1. Not finding help here? Sign up for a free 30min tutor trial with Chegg Tutors
    Dismiss Notice
Dismiss Notice
Join Physics Forums Today!
The friendliest, high quality science and math community on the planet! Everyone who loves science is here!

REALLY hard equivalent resistor problem!

  1. May 10, 2014 #1
    Please don't say this is homework because it is not. I am simply studying problems for the physics c exam and I can't figure out this textbook problem. Please show me how to do this! The equivalent resistance part in the most depth because I dont understand. Is it right to say no current runs through the middle r because it would be repelled by the other current? And if that's the case this problem becomes easy but in not sure that's the case... Thanks ImageUploadedByPhysics Forums1399781902.319976.jpg .
     
    Last edited: May 10, 2014
  2. jcsd
  3. May 11, 2014 #2
    Even thought its not "real" homework, it can still go in the homework section because its of that format.

    Anyway, looks like it might be a case of the ol' delta-wye. Does that mean anything to you?
    https://en.wikipedia.org/wiki/Y-Δ_transform

    Your tried and true series and parallel addition formulas wont work here as you have found. The delta-wye formulas can be derived, or just blindly used, depending on what you want.
     
  4. May 11, 2014 #3

    Drakkith

    User Avatar

    Staff: Mentor

    This is a homework style question and as such should be posted in the homework section of the forums per PF rules.
     
  5. May 11, 2014 #4

    Ok van u just tell me why the current wouldn't go through the middle resistor and then I will delete it. I had no other way of conveying this question
     
  6. May 11, 2014 #5

    UltrafastPED

    User Avatar
    Science Advisor
    Gold Member

  7. May 11, 2014 #6
    Current will go through all those resistors.
     
  8. May 11, 2014 #7

    Guys this was in my textbook that says absolutely nothing about delta y transformation or anything of the sort. Can you think of anything else??? They wouldn't put something in the problems at the back if it wasn't applicable to the knowledge learned through the book and this obviously wo t come up on the ap exam but I still am curious and would like to know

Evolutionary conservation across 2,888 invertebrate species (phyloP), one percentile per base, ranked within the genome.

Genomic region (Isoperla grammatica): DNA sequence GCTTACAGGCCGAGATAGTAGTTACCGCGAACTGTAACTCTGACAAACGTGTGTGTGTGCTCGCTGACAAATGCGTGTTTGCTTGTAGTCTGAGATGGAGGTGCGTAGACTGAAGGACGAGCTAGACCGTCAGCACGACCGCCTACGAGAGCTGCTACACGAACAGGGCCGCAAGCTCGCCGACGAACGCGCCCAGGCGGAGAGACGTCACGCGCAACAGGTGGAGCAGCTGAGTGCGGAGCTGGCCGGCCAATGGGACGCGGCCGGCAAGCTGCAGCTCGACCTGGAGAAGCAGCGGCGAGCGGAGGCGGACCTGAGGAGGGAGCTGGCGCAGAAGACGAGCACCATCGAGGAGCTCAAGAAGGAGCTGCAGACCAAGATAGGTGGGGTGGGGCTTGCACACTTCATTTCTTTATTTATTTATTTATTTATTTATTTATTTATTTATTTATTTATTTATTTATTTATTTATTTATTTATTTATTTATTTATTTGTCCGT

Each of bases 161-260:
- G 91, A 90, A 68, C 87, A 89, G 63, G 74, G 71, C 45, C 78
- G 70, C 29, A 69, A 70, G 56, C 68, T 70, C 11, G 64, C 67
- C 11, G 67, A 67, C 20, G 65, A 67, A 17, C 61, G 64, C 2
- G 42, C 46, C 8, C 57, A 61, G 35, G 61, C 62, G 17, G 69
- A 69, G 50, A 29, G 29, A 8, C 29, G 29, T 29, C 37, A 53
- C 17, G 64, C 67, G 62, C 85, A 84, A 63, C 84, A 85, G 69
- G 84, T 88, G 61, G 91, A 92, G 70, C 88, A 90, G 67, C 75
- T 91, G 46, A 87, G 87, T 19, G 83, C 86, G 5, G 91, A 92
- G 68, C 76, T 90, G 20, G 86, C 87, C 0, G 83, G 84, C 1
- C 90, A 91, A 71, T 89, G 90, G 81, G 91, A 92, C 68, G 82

9. May 11, 2014 #8
    I would guess that there is a small section on delta-wye in there. My second guess is that the book editor just messed up. It happens sometimes.
     
  10. May 11, 2014 #9

    Giancoli physics for scientists and engineers vol 2. I read the whole chapter and nothing on delta wye? How do u know when to use delta wye?
     
  11. May 11, 2014 #10
    I consider it when I can't figure out how to use parallel or series addition. :tongue: The resistors are not in parallel or series with any other resistor.

    UltrafastPED's link is good. You can see the basic geometry of the delta and they wye, they literally look like a delta and a wye. (Of course your wires may be aranged differently making it hard to see. Practice is needed)

    Using the formulas in that link you can turn one into another as needed and then, hopefully, use your parallel and series rules to reduce the circuit.
     
  12. May 11, 2014 #11

    K thanks dudio
     
  13. May 11, 2014 #12

    Vanadium 50

    User Avatar
    Staff Emeritus
    Science Advisor
    Education Advisor

    Closed because it's in the wrong section (since moved) and doesn't use the template.
     
  14. May 11, 2014 #13

    mfb

    User Avatar
    2016 Award

    Staff: Mentor

    Just to add an important comment: you do not need a Y-Delta transformation. This is way beyond the scope of your homework.

    You can draw the setup in a different way to see how symmetric it is, and then you can see why there is no current in the middle resistor. Afterwards it is easy to continue.
     
Know someone interested in this topic? Share this thread via Reddit, Google+, Twitter, or Facebook




Similar Discussions: REALLY hard equivalent resistor problem!
  1. Really Hard Problem (Replies: 1)

Loading...